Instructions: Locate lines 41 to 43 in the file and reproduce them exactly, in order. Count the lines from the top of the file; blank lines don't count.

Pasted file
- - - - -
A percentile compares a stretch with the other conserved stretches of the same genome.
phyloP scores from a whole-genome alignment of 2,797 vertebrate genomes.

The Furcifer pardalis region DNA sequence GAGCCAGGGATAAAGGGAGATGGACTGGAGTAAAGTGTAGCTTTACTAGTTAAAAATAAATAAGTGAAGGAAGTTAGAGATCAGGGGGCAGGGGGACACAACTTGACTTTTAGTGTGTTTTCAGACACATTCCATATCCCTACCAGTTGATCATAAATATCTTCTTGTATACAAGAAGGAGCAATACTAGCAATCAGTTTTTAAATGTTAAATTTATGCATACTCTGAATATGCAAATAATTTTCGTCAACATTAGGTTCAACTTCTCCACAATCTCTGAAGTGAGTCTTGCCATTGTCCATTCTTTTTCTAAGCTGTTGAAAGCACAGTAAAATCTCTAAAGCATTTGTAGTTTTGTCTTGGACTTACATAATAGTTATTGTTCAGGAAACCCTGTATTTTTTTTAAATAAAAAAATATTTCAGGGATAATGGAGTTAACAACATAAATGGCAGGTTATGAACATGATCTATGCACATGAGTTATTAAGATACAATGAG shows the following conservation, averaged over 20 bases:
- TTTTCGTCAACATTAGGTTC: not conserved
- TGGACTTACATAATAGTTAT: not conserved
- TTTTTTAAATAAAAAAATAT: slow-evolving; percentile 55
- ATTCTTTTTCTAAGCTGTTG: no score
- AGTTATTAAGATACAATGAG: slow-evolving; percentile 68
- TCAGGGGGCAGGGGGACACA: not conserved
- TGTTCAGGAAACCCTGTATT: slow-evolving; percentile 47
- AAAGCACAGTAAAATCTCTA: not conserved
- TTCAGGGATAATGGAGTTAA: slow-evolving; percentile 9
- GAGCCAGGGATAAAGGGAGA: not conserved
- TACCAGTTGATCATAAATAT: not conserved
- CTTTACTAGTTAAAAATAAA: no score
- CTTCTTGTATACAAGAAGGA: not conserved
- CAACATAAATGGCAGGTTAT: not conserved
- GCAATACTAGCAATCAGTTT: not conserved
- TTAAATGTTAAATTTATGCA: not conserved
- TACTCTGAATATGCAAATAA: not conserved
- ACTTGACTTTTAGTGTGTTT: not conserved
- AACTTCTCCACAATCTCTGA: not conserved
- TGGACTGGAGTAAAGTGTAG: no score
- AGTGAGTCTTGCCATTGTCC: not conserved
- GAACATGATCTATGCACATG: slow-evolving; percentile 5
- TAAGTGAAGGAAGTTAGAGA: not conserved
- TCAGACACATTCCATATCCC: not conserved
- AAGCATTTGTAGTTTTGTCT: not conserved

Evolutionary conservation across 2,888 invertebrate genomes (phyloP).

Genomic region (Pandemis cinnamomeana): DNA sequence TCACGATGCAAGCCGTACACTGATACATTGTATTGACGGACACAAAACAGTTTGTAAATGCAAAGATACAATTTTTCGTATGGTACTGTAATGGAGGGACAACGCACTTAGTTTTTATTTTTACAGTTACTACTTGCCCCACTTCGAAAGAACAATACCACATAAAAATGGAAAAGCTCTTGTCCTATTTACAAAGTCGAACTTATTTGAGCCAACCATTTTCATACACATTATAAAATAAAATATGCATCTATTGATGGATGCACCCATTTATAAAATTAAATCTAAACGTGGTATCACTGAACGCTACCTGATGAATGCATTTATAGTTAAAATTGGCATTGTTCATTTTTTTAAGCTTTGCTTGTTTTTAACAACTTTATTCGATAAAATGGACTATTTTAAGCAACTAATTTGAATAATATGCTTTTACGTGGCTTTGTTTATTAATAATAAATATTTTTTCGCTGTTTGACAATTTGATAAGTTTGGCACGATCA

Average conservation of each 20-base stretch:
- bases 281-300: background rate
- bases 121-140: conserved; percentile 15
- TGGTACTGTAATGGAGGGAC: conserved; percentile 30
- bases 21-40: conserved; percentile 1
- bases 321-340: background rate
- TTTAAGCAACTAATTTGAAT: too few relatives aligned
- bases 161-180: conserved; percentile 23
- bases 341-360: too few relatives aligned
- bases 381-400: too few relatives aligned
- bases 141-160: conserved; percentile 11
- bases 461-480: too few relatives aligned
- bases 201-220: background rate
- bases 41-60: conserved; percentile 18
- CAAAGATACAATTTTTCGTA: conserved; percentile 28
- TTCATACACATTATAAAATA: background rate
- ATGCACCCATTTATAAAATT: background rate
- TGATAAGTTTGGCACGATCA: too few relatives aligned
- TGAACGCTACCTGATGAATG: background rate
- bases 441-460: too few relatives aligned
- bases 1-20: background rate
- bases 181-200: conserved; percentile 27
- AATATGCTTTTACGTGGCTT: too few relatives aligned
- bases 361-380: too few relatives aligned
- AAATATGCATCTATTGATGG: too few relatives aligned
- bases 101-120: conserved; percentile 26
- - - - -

- bases 141-160: conserved; percentile 11
- bases 461-480: too few relatives aligned
- bases 201-220: background rate